McNeill studied music at Dunbar High School in Washington, D.C. before joining the U.S Navy, where he served as a hospital corpsman. Upon discharge he attended Morehouse College in Atlanta where he majored in art. He also played music there -- conga drum notably, though he was already a proficient flutist, working with the Lloyd Terry Band, Simone, and Lionel Hampton. He graduated from Morehouse in 1961, and his senior exhibit drew the attention of James A. Porter, chairman of the art department at Howard University. Porter offered him a full tuition scholarship and McNeill became the school's first MFA student. While at Howard, McNeill studied everything from fresco painting and line drawing to easel painting. In addition to visual art, he undertook advanced flute studies with Eric Dolphy in 1963 during a year at Dartmouth as artist in residence. He moved to Paris in 1964 with saxophonist Andrew White, a Howard classmate and close friend.

While in Paris, McNeill played flute in a variety of settings, and studied at Paris' L'École Nationale Des Beaux Arts. While living there he met Pablo Picasso and his wife Caroline. The remained friends until Picasso's and Caroline's deaths. He also found time to play music, though mostly in Cannes, collaborating with Guatemalan guitarist and singer/songwriter Julio Arenas Menas.

McNeill returned to the U.S., where he accepted the position of artist in residence at Spelman College from 1965-1966.

In 1969, he taught part-time at Howard and began playing with jazz groups around town. That year, Asha, billed to the Lloyd McNeill Quartet, appeared from his Asha Records label. It was followed by the duo offering Tanner Suite with bassist Marshall Hawkins.

In 1970, McNeill began a three-plus-decade teaching association with Rutgers University, and moved to New York City. He not only taught art, but Afro-American History, and was instrumental in the development of the school's jazz studies program. He did advanced flute studies with Harold Jones and issued his second quartet offering, Washington Suite, the same year. It featured White as an added guest.

McNeill didn't record again until 1976. In the interim, he traveled to West Africa on a State Department grant and visited and studied in Senegal, Benin (then Dahomey), the Ivory Coast, Ghana, and Nigeria, where he met Fela Kuti, stayed at his home, and played at his club in Lagos. While in Africa, McNeill gave lectures, painted, drew, and exhibited his art.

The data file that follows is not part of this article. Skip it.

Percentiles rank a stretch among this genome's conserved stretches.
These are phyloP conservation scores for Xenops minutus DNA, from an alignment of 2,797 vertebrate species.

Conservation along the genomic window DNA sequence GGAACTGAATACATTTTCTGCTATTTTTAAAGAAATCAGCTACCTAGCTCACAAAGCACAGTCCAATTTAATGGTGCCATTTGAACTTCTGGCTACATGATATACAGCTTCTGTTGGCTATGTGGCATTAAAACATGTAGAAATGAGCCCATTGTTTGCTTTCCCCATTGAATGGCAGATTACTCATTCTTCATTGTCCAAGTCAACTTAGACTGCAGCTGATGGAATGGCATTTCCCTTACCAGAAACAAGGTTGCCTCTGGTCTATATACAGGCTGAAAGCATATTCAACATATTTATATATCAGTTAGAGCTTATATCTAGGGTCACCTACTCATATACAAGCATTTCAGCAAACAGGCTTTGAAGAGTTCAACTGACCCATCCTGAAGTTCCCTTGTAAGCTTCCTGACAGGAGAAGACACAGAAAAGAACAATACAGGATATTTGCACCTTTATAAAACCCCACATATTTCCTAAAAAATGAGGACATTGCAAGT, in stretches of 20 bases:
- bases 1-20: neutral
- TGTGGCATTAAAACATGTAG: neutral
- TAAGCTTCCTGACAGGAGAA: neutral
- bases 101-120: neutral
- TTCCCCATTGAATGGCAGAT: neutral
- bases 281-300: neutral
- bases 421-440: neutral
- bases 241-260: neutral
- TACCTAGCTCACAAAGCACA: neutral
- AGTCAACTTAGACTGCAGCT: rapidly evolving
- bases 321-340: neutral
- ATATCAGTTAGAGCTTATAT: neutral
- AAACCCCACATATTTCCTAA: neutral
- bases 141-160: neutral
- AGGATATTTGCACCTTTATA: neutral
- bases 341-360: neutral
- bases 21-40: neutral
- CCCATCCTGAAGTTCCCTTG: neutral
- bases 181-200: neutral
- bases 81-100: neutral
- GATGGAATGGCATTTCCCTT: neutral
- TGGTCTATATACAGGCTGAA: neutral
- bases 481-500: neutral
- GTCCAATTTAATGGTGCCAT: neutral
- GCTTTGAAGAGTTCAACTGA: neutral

In 1976, McNeill formed another label, Baobab Sounds, on which he issued Treasures. His band included McBee, Ray Armando, Dom Salvador, Brian Brake, and Porthino. Busy teaching and working as an integral part of the African-American art and music communities, McNeill didn't record again until 1978, when he released Tori on Baobab. While Armando was once again part of the group, the rest of the band included guitarist John La Barbera, bassist Buster Williams, drummer Victor Lewis, percussionists Dom Um Romão and Vasconcelos, and Howard Johnson on tuba.

The final recording from Baobab, and McNeill's last recording for 18 years, was 1980's Elegia, which featured McBee, Porthino, Salvador, White, guitarist Claudio Celso, and vocalist Susan Osborn.

From 1980 to 1998, McNeill taught, painted, wrote, published poetry and essays, and exhibited nationally. When he returned to recording, he cut the duet album Ex.Tem.Por.E with pianist Richard Kimball on New Milford Records. McNeill retired from Rutgers in 2003 but remained Professor Emeritus. In 2007, he was chosen by the United States Postal Service to design a postage stamp for the celebration of Kwanza. It was circulated in 2009.

In 2010 Soul Jazz, through its Universal Sound imprint, re-released Asha, and followed it in 2011 with a new version of Washington Suite. (Thom Jurek, AMG)

This album contains no booklet.